If the mechanically generated off-hook signal is not detected but the electrically generated one is detected, the audio output of the telephone (TELCO) interface is connected to the inputs of a voice storage unit, such as of the adaptive differential pulse code modulation (ADPCM) type.
Continuing with the premise that only the electrically OFF-hook signal is detected, representing a mechanically ON-hook status, a CT-2 digital path will be automatically selected by the microprocessor 48. The CT-2 converter or adaptor 120 then intercepts the normal connection between the TELCO interface 140 of a conventional corded telephone 24 and the public switched telephone network (PSTN) 28 (FIG. 1) for transmitting an analog signal thereto and for receiving an analog telephone signal therefrom. The TELCO interface 140 is thus coupled by internal conventional phone circuitry to the pulse code modulation (PCM) codec 42 in the converter 120.
The PCM codec 42 converts the analog telephone signal received from the TELCO interface 140 to a digital signal and, conversely, converts a digital PCM signal to analog format, for provision to the TELCO interface 140.
For CT2 base operation, the controller 48 reads the signalling bits and performs associated conventional signalling functions in response thereto. For example in response to the read signalling bits, the controller 48 performs a call setup or a disconnect and alternatively, can also select the audio path to the TELCO interface 140, bypassing the conventional audio path to the corded handset 118, regardless of whether the OFF-hook signal was detected or not. Finally, an analog signal is presented to the PCM codec 42 for encoding into an analog telephone signal and the analog telephone signal is presented to the TELCO interface 140.
For voice transmission to the wireless handset 20, the TELCO interface 140 is coupled to the PCM codec 42 for providing an analog signal thereto. The transmission path processes the signal through the PCM codec 42, the ADPCM transcoder 44, the TDD 46, and the transmitter portion of the transceiver 50 for RF transmission from the antenna 52.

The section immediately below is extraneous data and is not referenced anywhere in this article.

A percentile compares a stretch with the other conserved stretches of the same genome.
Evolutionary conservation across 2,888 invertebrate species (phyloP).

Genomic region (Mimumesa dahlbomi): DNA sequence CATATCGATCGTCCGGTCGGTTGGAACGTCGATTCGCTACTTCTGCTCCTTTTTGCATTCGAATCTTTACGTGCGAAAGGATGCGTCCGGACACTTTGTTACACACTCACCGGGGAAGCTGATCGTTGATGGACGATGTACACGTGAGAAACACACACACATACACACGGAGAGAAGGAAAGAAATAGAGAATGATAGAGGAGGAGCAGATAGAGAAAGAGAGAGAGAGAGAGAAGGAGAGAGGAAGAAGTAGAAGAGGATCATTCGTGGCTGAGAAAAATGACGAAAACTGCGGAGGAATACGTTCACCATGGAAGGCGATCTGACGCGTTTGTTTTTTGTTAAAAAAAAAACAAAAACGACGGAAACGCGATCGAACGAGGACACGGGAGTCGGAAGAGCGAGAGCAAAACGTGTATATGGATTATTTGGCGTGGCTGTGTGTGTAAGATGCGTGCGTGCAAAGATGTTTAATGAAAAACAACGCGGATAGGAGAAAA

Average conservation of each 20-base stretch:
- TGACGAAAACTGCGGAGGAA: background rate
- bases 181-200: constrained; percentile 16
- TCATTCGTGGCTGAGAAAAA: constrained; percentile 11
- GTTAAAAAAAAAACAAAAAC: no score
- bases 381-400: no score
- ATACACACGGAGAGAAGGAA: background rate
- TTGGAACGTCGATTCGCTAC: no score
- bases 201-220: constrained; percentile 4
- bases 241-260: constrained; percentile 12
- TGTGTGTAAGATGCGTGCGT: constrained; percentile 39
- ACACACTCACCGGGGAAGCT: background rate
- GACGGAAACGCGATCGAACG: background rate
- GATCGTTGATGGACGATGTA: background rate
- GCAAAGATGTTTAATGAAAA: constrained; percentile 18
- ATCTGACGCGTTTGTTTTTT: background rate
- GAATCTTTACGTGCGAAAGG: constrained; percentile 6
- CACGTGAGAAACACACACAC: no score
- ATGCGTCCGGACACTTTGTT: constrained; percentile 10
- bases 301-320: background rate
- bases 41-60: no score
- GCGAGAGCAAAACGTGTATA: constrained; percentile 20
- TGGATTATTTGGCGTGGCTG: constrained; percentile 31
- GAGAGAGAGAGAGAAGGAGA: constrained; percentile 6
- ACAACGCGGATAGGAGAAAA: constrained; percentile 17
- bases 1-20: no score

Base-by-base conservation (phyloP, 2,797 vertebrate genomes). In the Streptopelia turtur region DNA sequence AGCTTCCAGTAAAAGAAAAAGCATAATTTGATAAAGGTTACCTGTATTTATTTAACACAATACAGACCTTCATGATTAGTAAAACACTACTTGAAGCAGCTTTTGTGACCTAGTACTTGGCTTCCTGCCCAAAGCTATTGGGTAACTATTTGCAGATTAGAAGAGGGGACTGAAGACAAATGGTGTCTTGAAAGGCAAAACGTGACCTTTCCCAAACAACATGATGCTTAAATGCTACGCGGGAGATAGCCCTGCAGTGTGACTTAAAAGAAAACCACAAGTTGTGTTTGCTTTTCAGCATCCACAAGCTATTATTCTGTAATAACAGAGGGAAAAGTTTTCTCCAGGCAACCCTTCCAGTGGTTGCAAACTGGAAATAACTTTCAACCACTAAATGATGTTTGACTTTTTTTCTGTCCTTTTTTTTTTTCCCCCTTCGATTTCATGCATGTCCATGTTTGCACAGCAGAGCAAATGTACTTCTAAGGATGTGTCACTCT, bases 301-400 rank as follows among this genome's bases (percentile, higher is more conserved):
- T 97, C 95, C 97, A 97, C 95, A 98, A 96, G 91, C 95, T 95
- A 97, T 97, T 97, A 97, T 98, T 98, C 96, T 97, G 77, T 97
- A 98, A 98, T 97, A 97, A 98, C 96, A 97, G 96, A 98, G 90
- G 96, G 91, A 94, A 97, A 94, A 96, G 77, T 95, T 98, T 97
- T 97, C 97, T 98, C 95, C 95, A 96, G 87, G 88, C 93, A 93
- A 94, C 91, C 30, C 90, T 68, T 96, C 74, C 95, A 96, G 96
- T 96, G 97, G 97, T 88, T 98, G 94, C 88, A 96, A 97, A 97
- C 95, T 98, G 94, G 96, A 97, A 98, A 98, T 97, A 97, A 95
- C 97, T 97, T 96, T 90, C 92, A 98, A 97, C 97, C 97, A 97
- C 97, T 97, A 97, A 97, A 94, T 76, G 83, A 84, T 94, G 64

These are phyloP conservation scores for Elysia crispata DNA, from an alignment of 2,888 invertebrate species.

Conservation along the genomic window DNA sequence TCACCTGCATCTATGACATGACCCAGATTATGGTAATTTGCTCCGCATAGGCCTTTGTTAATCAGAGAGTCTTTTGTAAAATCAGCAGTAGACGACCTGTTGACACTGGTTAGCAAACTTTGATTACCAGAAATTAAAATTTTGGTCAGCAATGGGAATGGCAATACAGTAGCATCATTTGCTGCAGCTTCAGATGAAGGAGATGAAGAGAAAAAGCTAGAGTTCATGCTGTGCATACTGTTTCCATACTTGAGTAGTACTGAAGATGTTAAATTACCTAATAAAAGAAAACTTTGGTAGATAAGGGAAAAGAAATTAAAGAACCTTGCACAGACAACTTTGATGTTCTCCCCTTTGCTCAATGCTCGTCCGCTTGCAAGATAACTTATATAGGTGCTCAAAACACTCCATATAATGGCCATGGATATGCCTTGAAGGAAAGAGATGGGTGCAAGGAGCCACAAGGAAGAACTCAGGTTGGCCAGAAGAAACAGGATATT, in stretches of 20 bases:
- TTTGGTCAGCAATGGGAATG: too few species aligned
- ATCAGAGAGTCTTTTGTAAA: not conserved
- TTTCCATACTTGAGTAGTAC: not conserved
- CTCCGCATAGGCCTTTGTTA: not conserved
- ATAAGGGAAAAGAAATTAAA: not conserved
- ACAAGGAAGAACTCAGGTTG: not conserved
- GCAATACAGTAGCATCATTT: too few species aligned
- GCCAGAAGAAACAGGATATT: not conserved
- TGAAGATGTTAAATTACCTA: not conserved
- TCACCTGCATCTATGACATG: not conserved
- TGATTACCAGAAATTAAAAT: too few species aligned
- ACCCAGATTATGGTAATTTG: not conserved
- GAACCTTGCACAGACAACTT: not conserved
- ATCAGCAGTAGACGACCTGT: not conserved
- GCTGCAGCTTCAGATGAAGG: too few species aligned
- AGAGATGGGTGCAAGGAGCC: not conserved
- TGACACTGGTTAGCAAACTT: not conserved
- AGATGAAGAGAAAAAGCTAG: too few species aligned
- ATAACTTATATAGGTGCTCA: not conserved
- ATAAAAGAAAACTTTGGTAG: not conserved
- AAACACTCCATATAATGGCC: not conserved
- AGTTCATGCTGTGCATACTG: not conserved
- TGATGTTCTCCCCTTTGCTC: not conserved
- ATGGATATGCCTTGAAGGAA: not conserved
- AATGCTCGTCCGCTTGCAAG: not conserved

The CT-2 converter or adaptor 120 thus intercepts the normal connection between the TELCO interface 40 of a conventional corded telephone 24 and the public switched telephone network (PSTN) 28 (FIG. 1) for transmitting an analog signal thereto and for receiving an analog telephone signal therefrom.
In summary, the converter incorporates all the elements of the conventional base station of FIG. 2, except for the integral TELCO interface. A separate TELCO interface is made accessible to the converter through telephone ports which are connected to a conventional telephone.
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|U.S. Classification||370/280, 455/553.1|
|International Classification||H04M1/725, H04W4/18, H04W88/08, H04W28/06|
|Cooperative Classification||H04W4/18, H04W88/08, H04M1/725, H04W28/06|
|European Classification||H04M1/725, H04W88/08|
|Apr 28, 1998||CC||Certificate of correction|
|Dec 5, 2000||REMI||Maintenance fee reminder mailed|
|May 13, 2001||LAPS||Lapse for failure to pay maintenance fees|
|Jul 17, 2001||FP||Expired due to failure to pay maintenance fee|
Effective date: 20010513